Watchdog report says political bias did not influence Russia probe

WASHINGTON, Dec 9 (Reuters) - The U.S. Justice Department's internal watchdog said it found numerous errors but no evidence of political bias by the FBI when it opened an investigation into contacts between Donald Trump's presidential campaign and Russia in 2016.

The report by Inspector General Michael Horowitz was likely to give ammunition to both Trump's supporters and his Democratic critics in the ongoing debate about the legitimacy of an investigation that shadowed the first two years of his presidency.

Horowitz found that the FBI had a legal "authorized purpose" to ask for court approval to begin surveillance of Carter Page, a Trump campaign adviser.

But Horowitz also found a total of 17 "basic and fundamental" errors and omissions in the original application and all subsequent renewals to the Foreign Intelligence Surveillance Court (FISA). Those errors made the case appear stronger than it was, Horowitz said.

In particular, the report singled out an FBI lawyer who altered an email contained in a renewal of the application which claimed that Page was "not a source" to another U.S. government agency.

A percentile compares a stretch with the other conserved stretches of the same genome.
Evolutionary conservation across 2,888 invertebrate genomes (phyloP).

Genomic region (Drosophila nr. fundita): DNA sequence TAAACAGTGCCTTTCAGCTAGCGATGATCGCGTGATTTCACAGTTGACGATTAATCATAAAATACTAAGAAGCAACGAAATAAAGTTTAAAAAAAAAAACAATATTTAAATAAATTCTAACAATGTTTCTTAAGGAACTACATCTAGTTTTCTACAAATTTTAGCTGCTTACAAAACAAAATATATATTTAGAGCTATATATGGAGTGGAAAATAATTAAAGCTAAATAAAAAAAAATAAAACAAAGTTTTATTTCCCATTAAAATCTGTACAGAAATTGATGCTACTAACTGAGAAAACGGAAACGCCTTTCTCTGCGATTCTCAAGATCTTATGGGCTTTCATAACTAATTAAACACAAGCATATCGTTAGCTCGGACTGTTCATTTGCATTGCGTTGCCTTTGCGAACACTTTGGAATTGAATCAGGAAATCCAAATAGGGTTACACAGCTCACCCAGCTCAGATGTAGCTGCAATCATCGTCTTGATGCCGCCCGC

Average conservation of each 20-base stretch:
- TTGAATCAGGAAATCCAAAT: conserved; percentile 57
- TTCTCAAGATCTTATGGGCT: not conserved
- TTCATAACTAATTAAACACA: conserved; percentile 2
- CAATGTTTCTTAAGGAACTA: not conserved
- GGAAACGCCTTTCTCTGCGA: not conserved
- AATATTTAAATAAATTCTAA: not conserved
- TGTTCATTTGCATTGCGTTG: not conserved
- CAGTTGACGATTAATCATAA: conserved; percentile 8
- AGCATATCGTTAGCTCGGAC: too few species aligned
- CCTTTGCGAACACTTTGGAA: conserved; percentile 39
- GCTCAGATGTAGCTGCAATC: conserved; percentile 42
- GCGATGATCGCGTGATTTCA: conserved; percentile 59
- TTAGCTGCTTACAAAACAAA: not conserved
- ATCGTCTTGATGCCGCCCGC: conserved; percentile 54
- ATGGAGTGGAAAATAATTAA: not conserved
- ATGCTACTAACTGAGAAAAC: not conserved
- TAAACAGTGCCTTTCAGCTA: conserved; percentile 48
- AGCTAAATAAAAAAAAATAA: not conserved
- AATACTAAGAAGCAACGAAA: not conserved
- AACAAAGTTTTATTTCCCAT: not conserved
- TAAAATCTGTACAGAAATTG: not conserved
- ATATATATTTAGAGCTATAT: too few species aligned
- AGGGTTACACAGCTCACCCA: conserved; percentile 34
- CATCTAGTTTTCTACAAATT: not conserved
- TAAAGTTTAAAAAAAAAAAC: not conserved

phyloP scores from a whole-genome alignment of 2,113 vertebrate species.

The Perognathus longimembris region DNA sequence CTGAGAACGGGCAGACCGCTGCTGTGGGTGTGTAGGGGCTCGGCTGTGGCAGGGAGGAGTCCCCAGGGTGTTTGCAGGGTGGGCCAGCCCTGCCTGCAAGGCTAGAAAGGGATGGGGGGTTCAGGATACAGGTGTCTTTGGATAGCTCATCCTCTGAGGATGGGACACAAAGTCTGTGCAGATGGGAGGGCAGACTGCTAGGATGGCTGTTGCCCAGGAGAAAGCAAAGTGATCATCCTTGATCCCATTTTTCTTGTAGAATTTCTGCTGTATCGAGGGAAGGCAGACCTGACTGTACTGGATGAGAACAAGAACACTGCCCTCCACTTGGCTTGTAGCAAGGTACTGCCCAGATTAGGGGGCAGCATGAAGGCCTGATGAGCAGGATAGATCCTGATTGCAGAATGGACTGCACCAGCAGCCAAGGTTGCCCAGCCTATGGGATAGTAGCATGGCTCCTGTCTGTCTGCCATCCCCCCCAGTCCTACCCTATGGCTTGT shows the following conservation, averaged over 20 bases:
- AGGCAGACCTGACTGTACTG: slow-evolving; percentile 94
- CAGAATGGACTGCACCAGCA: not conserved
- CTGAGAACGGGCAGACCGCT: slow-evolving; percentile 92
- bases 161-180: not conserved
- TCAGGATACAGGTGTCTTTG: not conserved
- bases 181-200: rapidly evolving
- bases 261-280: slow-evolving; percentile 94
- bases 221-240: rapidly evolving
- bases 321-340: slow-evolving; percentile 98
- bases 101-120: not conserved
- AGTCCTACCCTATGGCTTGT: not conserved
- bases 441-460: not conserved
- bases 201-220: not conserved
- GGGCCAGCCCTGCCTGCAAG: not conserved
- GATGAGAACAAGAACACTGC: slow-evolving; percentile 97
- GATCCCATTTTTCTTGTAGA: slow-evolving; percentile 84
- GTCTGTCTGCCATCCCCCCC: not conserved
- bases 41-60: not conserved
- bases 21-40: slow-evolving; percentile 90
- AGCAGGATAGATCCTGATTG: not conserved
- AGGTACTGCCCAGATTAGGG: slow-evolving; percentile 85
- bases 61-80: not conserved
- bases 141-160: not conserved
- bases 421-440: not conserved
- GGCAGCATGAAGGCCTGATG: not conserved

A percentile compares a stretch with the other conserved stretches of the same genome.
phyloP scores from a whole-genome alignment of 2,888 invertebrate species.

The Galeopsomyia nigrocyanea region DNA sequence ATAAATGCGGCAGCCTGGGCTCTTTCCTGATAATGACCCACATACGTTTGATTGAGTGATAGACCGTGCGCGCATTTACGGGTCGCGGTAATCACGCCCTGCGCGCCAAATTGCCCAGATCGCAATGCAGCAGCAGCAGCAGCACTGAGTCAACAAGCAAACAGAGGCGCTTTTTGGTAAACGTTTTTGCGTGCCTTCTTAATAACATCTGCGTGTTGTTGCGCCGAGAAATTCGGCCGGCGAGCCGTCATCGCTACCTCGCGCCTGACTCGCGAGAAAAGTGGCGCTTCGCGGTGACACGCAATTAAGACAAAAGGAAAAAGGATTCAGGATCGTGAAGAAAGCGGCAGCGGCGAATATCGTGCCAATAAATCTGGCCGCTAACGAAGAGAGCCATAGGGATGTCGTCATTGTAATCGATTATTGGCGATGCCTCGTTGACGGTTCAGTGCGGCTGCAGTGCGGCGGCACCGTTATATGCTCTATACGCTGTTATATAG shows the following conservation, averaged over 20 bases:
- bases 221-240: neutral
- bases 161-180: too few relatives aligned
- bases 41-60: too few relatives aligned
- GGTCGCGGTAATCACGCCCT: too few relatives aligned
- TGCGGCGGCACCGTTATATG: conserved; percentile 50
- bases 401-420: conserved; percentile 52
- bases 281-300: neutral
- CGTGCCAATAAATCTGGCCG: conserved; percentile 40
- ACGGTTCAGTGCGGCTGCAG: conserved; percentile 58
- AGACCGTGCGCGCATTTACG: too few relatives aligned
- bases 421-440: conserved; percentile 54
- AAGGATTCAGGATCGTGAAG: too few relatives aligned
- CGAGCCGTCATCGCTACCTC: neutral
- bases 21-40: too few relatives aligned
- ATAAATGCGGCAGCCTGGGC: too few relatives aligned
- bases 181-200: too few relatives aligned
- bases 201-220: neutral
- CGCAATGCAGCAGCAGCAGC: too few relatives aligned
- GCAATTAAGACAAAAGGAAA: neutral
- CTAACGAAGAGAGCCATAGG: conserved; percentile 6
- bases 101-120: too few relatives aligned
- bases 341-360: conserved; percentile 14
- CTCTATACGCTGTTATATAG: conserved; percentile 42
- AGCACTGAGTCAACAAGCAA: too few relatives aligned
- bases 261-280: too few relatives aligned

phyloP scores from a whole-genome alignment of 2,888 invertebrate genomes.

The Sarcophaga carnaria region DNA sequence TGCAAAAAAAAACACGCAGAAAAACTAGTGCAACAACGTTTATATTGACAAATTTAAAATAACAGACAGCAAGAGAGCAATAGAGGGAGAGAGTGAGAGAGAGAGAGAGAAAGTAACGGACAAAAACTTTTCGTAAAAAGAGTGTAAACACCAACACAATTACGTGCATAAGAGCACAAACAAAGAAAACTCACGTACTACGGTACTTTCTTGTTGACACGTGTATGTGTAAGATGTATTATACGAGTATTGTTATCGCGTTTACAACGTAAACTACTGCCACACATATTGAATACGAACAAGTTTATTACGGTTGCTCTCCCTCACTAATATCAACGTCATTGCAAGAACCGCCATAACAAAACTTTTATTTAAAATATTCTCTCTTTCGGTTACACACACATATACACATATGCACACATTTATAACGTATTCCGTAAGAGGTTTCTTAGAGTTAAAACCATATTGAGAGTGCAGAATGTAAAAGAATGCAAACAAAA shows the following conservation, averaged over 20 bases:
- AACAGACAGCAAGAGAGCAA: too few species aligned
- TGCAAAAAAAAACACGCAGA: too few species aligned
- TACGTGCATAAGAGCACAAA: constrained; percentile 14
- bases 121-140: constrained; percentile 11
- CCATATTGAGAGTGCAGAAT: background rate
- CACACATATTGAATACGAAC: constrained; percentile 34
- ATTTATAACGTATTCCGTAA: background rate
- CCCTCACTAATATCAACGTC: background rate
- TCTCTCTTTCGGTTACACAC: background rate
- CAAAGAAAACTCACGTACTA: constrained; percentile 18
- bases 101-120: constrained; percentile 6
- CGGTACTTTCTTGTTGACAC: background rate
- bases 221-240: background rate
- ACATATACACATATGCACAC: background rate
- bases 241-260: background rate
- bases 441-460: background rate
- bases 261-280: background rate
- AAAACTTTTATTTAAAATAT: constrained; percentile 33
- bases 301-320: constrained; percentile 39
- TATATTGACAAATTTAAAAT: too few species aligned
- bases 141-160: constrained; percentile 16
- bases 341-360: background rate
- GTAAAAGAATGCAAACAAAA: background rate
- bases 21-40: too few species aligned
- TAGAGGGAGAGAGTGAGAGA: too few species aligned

In truth, Page served as a "operational contact" to another unnamed agency, which was not named in the report.

(Reporting by Sarah N. Lynch; Additional reporting by Mark Hosenball and Brad Heath; Writing by Andy Sullivan; Editing by Will Dunham and Jonathan Oatis

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People reportedly interviewed in Robert Mueller's Russia probe
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People reportedly interviewed in Robert Mueller's Russia probe

U.S. Attorney General Jeff Sessions 

(Photo by Chip Somodevilla/Getty Images)

Former FBI Director James Comey

(REUTERS/Jonathan Ernst)

Former White House Chief of Staff Reince Priebus

(REUTERS/Joshua Roberts)

Former White House press secretary Sean Spicer

(REUTERS/Kevin Lamarque)

White House Director of Strategic Communications Hope Hicks

(Photo by Jabin Botsford/The Washington Post via Getty Images)

Trump advisor Stephen Miller

(REUTERS/Kevin Lamarque)

President Trump's son-in-law and senior advisor Jared Kushner 

(bBRENDAN SMIALOWSKI/AFP/Getty Images)

Don McGahn, general counsel for the Trump transition team

(Photo by Drew Angerer/Getty Images)

Christopher Steele, the former MI6 agent who compiled the reported Trump dossier 

(Photo by Victoria Jones/PA Images via Getty Images)

Sam Clovis, a former member of the Trump campaign

(Photo by Win McNamee/Getty Images)

CIA Director Mike Pompeo
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(Reporting by Mark Hosenball; Editing by Tim Ahmann)

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